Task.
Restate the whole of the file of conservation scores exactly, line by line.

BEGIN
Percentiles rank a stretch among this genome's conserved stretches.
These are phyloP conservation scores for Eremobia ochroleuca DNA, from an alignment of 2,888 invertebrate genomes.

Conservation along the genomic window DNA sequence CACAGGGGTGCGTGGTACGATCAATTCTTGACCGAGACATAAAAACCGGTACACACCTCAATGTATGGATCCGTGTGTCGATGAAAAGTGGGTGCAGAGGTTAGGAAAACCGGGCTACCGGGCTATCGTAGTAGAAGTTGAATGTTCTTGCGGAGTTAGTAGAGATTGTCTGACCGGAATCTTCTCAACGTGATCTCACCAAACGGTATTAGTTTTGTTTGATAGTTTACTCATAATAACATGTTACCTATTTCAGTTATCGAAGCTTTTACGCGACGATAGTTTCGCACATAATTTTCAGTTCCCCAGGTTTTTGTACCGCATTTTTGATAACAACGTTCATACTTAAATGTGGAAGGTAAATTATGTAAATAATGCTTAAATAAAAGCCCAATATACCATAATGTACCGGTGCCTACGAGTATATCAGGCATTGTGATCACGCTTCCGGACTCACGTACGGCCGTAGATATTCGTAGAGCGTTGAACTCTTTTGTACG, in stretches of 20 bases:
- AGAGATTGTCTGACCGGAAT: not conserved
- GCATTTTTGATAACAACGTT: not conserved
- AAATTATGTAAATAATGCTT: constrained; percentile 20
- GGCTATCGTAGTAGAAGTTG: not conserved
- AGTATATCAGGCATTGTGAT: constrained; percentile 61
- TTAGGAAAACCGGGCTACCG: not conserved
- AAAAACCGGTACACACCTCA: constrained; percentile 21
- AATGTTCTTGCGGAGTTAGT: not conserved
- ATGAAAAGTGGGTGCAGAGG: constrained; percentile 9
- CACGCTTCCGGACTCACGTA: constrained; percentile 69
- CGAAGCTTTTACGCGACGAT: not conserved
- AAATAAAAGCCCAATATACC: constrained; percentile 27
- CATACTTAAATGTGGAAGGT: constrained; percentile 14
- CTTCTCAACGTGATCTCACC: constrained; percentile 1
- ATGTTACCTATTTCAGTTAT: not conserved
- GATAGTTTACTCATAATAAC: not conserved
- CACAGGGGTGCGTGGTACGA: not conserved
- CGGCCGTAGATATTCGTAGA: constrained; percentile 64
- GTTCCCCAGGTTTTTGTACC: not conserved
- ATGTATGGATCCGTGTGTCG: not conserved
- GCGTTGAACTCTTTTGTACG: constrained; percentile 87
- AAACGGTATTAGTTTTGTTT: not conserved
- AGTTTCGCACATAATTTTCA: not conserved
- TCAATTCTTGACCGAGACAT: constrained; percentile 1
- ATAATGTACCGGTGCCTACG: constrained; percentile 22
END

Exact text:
Percentiles rank a stretch among this genome's conserved stretches.
These are phyloP conservation scores for Eremobia ochroleuca DNA, from an alignment of 2,888 invertebrate genomes.

Conservation along the genomic window DNA sequence CACAGGGGTGCGTGGTACGATCAATTCTTGACCGAGACATAAAAACCGGTACACACCTCAATGTATGGATCCGTGTGTCGATGAAAAGTGGGTGCAGAGGTTAGGAAAACCGGGCTACCGGGCTATCGTAGTAGAAGTTGAATGTTCTTGCGGAGTTAGTAGAGATTGTCTGACCGGAATCTTCTCAACGTGATCTCACCAAACGGTATTAGTTTTGTTTGATAGTTTACTCATAATAACATGTTACCTATTTCAGTTATCGAAGCTTTTACGCGACGATAGTTTCGCACATAATTTTCAGTTCCCCAGGTTTTTGTACCGCATTTTTGATAACAACGTTCATACTTAAATGTGGAAGGTAAATTATGTAAATAATGCTTAAATAAAAGCCCAATATACCATAATGTACCGGTGCCTACGAGTATATCAGGCATTGTGATCACGCTTCCGGACTCACGTACGGCCGTAGATATTCGTAGAGCGTTGAACTCTTTTGTACG, in stretches of 20 bases:
- AGAGATTGTCTGACCGGAAT: not conserved
- GCATTTTTGATAACAACGTT: not conserved
- AAATTATGTAAATAATGCTT: constrained; percentile 20
- GGCTATCGTAGTAGAAGTTG: not conserved
- AGTATATCAGGCATTGTGAT: constrained; percentile 61
- TTAGGAAAACCGGGCTACCG: not conserved
- AAAAACCGGTACACACCTCA: constrained; percentile 21
- AATGTTCTTGCGGAGTTAGT: not conserved
- ATGAAAAGTGGGTGCAGAGG: constrained; percentile 9
- CACGCTTCCGGACTCACGTA: constrained; percentile 69
- CGAAGCTTTTACGCGACGAT: not conserved
- AAATAAAAGCCCAATATACC: constrained; percentile 27
- CATACTTAAATGTGGAAGGT: constrained; percentile 14
- CTTCTCAACGTGATCTCACC: constrained; percentile 1
- ATGTTACCTATTTCAGTTAT: not conserved
- GATAGTTTACTCATAATAAC: not conserved
- CACAGGGGTGCGTGGTACGA: not conserved
- CGGCCGTAGATATTCGTAGA: constrained; percentile 64
- GTTCCCCAGGTTTTTGTACC: not conserved
- ATGTATGGATCCGTGTGTCG: not conserved
- GCGTTGAACTCTTTTGTACG: constrained; percentile 87
- AAACGGTATTAGTTTTGTTT: not conserved
- AGTTTCGCACATAATTTTCA: not conserved
- TCAATTCTTGACCGAGACAT: constrained; percentile 1
- ATAATGTACCGGTGCCTACG: constrained; percentile 22